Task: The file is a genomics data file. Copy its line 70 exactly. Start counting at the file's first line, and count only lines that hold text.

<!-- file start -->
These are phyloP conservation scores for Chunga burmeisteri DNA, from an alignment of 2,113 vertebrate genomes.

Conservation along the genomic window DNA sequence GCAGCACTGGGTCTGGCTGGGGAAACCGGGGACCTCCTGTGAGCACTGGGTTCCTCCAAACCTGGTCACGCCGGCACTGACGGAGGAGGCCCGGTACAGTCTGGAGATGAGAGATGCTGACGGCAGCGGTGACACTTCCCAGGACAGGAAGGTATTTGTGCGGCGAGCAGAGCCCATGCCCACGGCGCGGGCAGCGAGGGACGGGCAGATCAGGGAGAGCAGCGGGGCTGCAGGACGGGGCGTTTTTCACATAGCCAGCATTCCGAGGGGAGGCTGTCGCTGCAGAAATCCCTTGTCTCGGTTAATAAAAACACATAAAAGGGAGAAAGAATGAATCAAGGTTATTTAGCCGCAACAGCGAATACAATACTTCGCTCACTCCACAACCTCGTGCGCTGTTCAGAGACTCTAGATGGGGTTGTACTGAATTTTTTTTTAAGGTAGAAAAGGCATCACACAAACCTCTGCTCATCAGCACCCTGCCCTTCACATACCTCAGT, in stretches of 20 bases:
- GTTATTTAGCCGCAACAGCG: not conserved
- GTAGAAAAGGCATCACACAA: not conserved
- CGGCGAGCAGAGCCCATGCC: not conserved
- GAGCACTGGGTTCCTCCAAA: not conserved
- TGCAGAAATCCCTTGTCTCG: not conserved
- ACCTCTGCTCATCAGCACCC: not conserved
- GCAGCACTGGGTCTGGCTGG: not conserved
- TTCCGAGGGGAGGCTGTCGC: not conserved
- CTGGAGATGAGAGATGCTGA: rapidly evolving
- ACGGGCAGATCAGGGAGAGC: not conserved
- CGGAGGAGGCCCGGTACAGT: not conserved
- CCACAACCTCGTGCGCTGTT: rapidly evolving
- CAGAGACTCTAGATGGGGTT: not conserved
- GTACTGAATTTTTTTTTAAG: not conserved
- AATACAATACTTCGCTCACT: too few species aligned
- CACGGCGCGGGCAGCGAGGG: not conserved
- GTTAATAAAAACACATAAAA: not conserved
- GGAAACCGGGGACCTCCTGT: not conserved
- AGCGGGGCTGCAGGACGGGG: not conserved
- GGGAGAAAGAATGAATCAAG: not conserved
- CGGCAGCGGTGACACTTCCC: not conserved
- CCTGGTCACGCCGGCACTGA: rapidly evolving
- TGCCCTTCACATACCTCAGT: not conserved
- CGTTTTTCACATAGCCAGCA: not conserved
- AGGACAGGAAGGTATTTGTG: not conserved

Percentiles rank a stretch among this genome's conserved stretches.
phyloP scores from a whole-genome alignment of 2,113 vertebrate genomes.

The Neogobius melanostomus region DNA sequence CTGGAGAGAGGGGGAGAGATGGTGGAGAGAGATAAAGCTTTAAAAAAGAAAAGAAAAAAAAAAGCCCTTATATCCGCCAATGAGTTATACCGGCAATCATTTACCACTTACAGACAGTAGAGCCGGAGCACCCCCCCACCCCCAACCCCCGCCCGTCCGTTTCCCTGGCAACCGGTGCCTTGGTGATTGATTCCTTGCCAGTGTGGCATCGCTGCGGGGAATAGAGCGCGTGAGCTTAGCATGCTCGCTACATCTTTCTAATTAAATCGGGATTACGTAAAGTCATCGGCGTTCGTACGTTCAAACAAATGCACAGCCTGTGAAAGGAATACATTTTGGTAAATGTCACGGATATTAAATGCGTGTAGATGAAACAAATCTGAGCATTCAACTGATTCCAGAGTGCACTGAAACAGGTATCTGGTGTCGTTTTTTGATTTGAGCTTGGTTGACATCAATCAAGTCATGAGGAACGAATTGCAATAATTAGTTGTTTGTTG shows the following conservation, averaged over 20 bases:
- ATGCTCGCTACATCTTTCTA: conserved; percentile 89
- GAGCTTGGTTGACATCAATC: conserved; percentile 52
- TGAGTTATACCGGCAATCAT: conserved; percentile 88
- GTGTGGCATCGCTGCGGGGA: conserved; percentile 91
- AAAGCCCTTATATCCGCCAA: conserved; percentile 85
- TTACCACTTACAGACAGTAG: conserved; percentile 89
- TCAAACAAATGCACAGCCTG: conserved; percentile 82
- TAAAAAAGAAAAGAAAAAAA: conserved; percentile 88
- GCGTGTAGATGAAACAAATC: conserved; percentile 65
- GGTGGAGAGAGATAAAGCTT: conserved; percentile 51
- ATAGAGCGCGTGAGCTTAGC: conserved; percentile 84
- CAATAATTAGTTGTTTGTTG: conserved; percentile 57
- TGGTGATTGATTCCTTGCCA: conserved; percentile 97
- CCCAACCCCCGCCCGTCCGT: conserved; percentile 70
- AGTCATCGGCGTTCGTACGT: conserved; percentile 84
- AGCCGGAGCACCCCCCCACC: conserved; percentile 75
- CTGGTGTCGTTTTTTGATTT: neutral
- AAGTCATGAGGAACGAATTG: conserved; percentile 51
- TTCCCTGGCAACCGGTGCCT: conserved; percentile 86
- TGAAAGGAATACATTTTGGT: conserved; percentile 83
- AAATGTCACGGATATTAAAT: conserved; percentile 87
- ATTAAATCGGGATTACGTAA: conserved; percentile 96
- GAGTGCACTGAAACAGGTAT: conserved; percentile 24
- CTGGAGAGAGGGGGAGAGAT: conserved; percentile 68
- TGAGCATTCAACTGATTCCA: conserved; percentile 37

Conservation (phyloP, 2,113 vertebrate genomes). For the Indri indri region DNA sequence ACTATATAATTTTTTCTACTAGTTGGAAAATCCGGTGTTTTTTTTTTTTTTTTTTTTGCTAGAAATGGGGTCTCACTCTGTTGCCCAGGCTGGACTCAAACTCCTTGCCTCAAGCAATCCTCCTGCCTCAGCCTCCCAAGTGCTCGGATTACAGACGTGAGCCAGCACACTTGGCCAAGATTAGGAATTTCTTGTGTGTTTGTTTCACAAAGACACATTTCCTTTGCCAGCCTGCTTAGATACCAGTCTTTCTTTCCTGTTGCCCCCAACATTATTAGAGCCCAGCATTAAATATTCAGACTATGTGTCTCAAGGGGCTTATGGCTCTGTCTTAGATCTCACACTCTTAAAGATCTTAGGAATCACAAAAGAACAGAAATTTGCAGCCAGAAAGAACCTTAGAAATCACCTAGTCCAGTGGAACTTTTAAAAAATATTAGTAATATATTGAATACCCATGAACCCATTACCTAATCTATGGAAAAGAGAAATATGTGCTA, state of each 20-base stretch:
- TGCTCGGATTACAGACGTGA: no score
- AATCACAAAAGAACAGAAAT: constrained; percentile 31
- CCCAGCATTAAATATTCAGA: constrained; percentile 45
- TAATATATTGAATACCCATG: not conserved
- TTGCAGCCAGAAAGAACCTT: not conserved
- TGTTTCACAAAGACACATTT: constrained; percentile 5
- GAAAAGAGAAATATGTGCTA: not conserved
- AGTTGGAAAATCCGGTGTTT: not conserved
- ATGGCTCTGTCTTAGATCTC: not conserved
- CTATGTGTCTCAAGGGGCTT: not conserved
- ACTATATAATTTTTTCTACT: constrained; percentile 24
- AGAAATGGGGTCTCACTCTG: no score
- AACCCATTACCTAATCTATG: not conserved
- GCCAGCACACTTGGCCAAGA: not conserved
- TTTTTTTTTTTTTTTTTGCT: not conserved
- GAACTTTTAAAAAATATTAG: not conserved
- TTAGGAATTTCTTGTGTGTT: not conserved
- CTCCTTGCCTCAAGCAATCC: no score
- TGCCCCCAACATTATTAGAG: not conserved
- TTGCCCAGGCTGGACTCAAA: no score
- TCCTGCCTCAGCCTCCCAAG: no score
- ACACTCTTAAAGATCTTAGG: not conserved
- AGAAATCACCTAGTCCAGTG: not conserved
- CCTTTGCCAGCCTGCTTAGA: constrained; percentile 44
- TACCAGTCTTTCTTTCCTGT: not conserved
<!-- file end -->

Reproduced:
- GCCAGCACACTTGGCCAAGA: not conserved